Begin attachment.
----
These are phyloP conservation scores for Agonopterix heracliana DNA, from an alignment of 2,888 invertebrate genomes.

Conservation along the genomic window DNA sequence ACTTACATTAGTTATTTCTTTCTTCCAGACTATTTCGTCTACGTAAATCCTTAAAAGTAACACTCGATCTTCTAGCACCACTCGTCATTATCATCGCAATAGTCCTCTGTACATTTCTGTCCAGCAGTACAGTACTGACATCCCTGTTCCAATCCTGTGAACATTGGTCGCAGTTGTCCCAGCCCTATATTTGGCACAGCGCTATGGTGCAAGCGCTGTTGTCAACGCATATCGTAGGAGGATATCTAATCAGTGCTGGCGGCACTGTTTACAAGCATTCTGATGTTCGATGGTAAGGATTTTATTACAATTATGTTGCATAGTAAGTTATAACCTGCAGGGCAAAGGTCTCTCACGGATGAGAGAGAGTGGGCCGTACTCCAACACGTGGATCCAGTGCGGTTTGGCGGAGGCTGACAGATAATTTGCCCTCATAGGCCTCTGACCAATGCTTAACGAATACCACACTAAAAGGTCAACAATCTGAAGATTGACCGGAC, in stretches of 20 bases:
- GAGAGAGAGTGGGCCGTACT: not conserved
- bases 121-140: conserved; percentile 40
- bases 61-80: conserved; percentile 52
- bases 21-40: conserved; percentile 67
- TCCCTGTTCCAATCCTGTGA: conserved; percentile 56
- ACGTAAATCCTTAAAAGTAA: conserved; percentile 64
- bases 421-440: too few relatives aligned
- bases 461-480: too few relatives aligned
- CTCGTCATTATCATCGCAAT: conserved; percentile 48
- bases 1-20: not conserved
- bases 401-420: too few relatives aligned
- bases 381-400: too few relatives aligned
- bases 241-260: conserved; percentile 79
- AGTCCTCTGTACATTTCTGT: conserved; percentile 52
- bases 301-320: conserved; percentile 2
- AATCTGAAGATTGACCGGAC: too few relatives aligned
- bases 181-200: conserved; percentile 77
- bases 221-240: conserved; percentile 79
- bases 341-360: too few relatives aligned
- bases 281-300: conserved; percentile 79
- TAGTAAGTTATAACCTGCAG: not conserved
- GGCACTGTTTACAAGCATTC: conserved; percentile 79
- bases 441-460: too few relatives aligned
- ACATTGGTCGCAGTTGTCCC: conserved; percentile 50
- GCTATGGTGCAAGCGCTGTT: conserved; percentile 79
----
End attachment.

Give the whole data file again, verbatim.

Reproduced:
These are phyloP conservation scores for Agonopterix heracliana DNA, from an alignment of 2,888 invertebrate genomes.

Conservation along the genomic window DNA sequence ACTTACATTAGTTATTTCTTTCTTCCAGACTATTTCGTCTACGTAAATCCTTAAAAGTAACACTCGATCTTCTAGCACCACTCGTCATTATCATCGCAATAGTCCTCTGTACATTTCTGTCCAGCAGTACAGTACTGACATCCCTGTTCCAATCCTGTGAACATTGGTCGCAGTTGTCCCAGCCCTATATTTGGCACAGCGCTATGGTGCAAGCGCTGTTGTCAACGCATATCGTAGGAGGATATCTAATCAGTGCTGGCGGCACTGTTTACAAGCATTCTGATGTTCGATGGTAAGGATTTTATTACAATTATGTTGCATAGTAAGTTATAACCTGCAGGGCAAAGGTCTCTCACGGATGAGAGAGAGTGGGCCGTACTCCAACACGTGGATCCAGTGCGGTTTGGCGGAGGCTGACAGATAATTTGCCCTCATAGGCCTCTGACCAATGCTTAACGAATACCACACTAAAAGGTCAACAATCTGAAGATTGACCGGAC, in stretches of 20 bases:
- GAGAGAGAGTGGGCCGTACT: not conserved
- bases 121-140: conserved; percentile 40
- bases 61-80: conserved; percentile 52
- bases 21-40: conserved; percentile 67
- TCCCTGTTCCAATCCTGTGA: conserved; percentile 56
- ACGTAAATCCTTAAAAGTAA: conserved; percentile 64
- bases 421-440: too few relatives aligned
- bases 461-480: too few relatives aligned
- CTCGTCATTATCATCGCAAT: conserved; percentile 48
- bases 1-20: not conserved
- bases 401-420: too few relatives aligned
- bases 381-400: too few relatives aligned
- bases 241-260: conserved; percentile 79
- AGTCCTCTGTACATTTCTGT: conserved; percentile 52
- bases 301-320: conserved; percentile 2
- AATCTGAAGATTGACCGGAC: too few relatives aligned
- bases 181-200: conserved; percentile 77
- bases 221-240: conserved; percentile 79
- bases 341-360: too few relatives aligned
- bases 281-300: conserved; percentile 79
- TAGTAAGTTATAACCTGCAG: not conserved
- GGCACTGTTTACAAGCATTC: conserved; percentile 79
- bases 441-460: too few relatives aligned
- ACATTGGTCGCAGTTGTCCC: conserved; percentile 50
- GCTATGGTGCAAGCGCTGTT: conserved; percentile 79